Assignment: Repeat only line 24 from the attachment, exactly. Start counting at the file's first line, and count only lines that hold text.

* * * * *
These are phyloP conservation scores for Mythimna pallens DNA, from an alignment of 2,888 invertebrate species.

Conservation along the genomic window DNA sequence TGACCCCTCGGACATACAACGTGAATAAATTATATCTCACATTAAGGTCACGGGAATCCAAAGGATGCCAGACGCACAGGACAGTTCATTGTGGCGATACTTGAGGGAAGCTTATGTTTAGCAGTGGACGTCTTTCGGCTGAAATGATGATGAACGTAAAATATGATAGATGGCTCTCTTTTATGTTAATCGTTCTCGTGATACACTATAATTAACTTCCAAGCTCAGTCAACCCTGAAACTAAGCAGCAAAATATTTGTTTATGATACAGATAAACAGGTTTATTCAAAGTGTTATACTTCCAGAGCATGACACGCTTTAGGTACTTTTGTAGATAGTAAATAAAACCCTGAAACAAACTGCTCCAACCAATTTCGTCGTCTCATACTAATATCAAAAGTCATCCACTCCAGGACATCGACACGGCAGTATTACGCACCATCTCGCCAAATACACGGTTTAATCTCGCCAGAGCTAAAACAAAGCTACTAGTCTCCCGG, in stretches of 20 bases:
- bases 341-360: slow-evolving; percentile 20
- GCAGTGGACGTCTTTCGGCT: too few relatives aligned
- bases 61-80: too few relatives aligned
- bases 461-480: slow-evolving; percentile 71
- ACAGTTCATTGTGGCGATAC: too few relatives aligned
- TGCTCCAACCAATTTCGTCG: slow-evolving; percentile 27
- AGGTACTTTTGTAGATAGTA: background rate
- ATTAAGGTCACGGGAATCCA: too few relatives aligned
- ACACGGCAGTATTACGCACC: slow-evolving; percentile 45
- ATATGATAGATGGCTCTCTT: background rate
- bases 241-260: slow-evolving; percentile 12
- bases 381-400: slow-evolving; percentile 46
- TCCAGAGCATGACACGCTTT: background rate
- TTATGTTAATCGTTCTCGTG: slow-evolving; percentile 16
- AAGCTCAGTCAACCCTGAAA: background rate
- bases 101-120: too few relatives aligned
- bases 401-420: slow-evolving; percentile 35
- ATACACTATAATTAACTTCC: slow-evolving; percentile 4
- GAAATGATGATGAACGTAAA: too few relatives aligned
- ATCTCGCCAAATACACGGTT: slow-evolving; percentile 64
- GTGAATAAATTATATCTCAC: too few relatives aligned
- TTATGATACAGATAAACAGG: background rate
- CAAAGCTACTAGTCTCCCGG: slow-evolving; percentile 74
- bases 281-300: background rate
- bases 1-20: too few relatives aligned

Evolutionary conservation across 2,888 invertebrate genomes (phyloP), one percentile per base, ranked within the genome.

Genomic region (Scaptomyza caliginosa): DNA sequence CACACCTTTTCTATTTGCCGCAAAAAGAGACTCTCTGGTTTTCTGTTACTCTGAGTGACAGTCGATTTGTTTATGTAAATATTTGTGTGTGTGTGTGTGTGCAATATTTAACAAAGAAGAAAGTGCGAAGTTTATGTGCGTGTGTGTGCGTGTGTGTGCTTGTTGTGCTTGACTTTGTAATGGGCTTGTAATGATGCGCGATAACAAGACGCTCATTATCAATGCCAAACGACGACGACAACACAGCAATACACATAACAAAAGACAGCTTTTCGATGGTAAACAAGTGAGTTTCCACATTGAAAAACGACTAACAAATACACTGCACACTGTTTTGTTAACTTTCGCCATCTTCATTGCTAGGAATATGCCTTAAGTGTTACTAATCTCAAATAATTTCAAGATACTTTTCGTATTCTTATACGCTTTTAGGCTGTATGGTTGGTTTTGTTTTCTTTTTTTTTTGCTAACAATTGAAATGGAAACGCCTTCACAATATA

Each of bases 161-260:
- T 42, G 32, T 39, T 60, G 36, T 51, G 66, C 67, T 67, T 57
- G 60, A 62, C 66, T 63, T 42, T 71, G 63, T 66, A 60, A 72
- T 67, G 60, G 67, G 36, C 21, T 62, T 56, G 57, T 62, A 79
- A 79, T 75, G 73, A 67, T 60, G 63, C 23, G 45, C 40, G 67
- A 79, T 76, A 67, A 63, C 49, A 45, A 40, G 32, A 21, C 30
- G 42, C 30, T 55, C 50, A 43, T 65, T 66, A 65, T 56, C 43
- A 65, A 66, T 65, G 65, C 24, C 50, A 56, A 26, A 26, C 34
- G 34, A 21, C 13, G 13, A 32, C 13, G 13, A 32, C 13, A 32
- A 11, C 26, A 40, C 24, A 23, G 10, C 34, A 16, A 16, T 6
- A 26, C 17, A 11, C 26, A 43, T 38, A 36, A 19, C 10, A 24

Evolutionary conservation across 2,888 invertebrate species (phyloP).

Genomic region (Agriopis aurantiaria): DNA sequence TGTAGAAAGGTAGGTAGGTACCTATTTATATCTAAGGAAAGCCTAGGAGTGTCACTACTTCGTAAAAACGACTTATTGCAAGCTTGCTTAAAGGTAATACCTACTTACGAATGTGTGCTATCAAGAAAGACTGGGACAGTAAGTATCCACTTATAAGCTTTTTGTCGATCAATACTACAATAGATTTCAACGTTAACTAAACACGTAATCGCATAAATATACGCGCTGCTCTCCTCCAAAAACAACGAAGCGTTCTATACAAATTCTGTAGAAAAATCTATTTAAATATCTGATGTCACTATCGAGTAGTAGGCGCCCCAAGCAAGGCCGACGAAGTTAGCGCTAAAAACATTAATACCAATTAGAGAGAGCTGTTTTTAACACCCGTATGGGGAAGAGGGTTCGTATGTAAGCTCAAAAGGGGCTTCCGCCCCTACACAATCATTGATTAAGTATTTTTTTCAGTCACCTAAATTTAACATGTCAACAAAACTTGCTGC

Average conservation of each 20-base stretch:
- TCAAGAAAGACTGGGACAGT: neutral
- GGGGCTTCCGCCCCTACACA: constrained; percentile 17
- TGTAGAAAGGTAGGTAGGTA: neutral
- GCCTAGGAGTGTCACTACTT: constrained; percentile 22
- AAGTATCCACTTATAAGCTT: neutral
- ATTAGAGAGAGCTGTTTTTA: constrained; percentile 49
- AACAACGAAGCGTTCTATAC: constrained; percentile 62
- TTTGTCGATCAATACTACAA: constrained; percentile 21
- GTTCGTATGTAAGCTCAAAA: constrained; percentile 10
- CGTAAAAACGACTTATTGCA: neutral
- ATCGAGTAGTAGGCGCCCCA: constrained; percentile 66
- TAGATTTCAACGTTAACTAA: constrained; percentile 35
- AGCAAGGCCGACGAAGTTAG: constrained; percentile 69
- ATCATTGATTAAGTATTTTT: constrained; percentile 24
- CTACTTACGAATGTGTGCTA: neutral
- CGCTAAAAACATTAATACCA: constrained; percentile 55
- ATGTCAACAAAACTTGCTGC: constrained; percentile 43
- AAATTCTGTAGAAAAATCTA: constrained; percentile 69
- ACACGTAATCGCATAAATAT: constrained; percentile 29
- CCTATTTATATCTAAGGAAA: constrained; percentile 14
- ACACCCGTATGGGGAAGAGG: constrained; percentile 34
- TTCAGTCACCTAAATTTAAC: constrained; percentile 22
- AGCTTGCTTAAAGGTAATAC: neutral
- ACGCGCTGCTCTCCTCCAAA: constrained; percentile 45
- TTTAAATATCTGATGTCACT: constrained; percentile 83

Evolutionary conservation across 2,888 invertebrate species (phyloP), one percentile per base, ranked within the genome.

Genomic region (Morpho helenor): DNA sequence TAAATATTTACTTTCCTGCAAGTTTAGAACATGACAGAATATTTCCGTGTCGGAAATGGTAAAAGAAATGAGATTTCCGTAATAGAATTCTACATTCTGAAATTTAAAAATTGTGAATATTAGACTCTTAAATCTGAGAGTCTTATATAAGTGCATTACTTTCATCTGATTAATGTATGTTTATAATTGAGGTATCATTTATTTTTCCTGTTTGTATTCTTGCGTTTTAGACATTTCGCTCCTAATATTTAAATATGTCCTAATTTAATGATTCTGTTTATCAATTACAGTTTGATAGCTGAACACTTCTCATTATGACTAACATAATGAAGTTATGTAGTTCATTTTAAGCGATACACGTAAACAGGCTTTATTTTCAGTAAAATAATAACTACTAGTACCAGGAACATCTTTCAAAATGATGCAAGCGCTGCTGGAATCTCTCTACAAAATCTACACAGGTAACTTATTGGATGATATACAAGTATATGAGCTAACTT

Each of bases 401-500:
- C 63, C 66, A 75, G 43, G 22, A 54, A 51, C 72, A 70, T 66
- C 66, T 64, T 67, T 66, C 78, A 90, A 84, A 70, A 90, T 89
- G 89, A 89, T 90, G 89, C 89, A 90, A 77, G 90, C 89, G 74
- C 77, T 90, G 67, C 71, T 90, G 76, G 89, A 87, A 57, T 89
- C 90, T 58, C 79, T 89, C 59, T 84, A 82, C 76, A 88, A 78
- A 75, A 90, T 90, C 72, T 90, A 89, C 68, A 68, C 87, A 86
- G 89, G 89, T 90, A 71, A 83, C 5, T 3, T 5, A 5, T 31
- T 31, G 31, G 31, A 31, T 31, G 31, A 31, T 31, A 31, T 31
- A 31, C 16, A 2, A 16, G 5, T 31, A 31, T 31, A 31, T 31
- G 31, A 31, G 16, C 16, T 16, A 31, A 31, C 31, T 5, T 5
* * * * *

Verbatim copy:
- TTATGATACAGATAAACAGG: background rate